According to the Urban Dictionary I easily fit into the description of someone granola — “people who are environmentally aware (flower child, tree-hugger) open-minded, left-winged, socially aware, concerned about wasting resources, usually only buy fair-trade goods and refrain from buying from large corporations, dresses like a hippy, eats natural foods, is usually liberal, but in all other ways is a typical middle class white person.” Or how about ” a middle age/late age white man or woman that values natural things. A granola person can usually found in nature.” Sounds about right.
My first introduction to granola was in 1969 in the form of muesli – a packaged raw rolled oat and dried fruit cereal developed by Swiss physician Maximilian Bircher-Benner. By 1972, granola cereal was packaged and sold by several of the major food corporations and after that we all know what happened. It morphed from a healthy breakfast cereal to one that was loaded with sugar – although no one seemed to notice until the 1990 Nutrition Labeling and Education Act. Call me granola but I’m suspicious of any cereal that comes in a box, especially when one of the first ingredients on the list is some form of sugar. By now, we all know that the best way to know what’s in the food you eat is to make it yourself.
I have to admit that I’ve been somewhat motivated by money as well. Even in bulk, granola isn’t the cheap food I consumed in large quantities in college. Convinced that I could do better by buying bulk ingredients, I kept close tabs on the price. I already had the walnuts, which are by far the most expensive ingredient. Not counting the nuts, pound for pound, my homemade was almost exactly the same price as bulk (that has nuts in it). If you add in the cost of nuts, you’re talking more in the range of one of the packaged artisan-made that seem to be popping up all over the place. So much so that there was an article last week in the NY Times about granola as a new high-end growth industry.
Despite the price, I still think homemade is the way to go. Seeds are generally much less expensive than nuts so if cost is a concern, that could be a good way to go. I’m not willing to compromise on using organic ingredients but I might be able to find less expensive sources. Like many granola folks you may have been making your own for years and don’t need a recipe but rather than just leaving everything in the oven and potentially burning some of these precious ingredients while under-cooking others, I used a variation on Sarah Britton’s recipe from one of my favorite natural foods blogs, My New Roots.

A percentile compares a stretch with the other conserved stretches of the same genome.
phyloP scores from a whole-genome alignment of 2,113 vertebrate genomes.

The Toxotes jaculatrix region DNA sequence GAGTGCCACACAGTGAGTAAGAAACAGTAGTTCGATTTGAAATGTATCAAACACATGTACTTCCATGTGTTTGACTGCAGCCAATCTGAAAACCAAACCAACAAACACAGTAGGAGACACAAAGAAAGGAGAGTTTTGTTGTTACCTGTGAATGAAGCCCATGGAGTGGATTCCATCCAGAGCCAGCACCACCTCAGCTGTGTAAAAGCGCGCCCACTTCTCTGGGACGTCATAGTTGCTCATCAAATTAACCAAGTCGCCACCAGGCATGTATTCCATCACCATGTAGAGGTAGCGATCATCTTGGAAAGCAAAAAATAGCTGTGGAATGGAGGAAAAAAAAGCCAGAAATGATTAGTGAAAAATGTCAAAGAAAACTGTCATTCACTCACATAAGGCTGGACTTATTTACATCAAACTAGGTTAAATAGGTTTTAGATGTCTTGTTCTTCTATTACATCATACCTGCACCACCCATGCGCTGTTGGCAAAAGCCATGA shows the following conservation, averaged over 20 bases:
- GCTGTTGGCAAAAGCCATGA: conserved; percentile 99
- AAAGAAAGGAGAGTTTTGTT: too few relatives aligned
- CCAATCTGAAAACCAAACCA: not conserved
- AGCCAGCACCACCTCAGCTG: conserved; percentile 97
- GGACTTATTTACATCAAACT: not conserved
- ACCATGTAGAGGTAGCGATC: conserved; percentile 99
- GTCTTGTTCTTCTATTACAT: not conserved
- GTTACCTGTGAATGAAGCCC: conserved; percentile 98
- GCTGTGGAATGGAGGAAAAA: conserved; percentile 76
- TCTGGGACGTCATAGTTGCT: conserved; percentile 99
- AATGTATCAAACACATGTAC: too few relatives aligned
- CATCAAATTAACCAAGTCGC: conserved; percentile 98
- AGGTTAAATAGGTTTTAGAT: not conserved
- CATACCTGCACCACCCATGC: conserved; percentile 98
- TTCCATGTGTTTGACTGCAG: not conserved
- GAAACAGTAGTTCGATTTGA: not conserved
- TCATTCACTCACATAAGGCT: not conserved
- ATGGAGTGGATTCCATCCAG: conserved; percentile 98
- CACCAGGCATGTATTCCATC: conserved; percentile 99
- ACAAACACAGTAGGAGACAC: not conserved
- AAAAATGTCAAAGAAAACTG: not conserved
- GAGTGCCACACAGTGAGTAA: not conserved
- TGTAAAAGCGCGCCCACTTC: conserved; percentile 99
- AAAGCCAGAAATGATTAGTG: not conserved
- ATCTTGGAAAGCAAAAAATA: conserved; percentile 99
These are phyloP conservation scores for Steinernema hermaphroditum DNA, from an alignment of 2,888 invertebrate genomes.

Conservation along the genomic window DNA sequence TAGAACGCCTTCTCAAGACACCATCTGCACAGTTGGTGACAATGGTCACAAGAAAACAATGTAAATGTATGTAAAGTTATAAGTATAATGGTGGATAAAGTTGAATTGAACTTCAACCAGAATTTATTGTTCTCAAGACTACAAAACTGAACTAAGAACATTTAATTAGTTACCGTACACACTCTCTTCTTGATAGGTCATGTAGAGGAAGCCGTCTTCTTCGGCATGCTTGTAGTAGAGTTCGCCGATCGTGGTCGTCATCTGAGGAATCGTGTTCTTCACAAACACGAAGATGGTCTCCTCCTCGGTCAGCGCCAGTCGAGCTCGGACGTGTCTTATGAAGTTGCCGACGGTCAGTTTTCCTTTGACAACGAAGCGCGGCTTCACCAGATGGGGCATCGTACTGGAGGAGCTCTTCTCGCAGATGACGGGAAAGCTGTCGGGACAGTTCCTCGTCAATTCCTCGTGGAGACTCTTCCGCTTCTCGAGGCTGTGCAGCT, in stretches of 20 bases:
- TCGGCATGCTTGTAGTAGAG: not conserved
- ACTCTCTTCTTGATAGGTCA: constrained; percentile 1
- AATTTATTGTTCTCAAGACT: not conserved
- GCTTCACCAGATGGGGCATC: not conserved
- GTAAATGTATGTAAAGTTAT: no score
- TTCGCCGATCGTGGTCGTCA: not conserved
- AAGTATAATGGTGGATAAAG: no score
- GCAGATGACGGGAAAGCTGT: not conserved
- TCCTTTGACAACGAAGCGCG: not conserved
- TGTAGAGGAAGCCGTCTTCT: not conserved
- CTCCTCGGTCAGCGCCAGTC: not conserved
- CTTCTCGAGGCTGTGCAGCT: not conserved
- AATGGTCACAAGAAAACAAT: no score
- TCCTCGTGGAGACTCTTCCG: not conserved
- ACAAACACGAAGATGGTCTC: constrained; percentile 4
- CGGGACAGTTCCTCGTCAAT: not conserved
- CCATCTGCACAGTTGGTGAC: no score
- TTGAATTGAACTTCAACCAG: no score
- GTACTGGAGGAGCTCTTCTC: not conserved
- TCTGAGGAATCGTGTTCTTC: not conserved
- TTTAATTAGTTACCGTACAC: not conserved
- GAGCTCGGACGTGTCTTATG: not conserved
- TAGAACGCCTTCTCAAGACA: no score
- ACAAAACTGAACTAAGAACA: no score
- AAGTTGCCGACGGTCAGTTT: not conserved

Homemade Granola Recipe
Ingredients: 5 cups old-fashioned rolled oats (not instant)/ 1 cup raw walnuts, chopped/ 1.5 cups flaked coconut/ 1 cup pumpkin seeds/ 3/4 cup raisins/ 1/3 cup maple syrup ( or honey, agave)/ 4 T unsalted butter (or coconut oil, ghee)/ 1/4 t sea salt.
Directions: Preheat oven to 350/ In a small saucepan over medium low heat, melt butter and whisk in maple syrup/ In a large bowl combine all the dry ingredients except the raisins/ Pour maple syrup and butter mixture over dry ingredients and mix well to coat/ Place on a cookie sheet and bake for 10 minutes, remove from oven and stir/ Put back in the oven but remove and stir every 5 minutes or so until golden brown ( approx. 25-30 minutes total), adding the raisins for the final 5 or 10 minutes.
It may sound like a lot of work to pull it out every 5 minutes but really it’s only 4 or 5 times and it’s a great way to work with ingredients that brown at different rates. Personally, I don’t like raisins hard so I add them at the end. If you like the oats more toasted, you could coat only those with the butter/maple syrup cook them for the first ten minutes or so and then add the nuts, seeds and coconut. And speaking of adding ingredients, it’s up to you — add whatever you like and let go of the rest. You know, like a true granola.
If you prefer to go sugar and gluten-free, try Sally’s Great Granola, No Gluten recipe. And if you eat cereal but granola isn’t your thing, this Homemade Breakfast Cereal has become wildly popular among some of our more nutritionally conscious readers.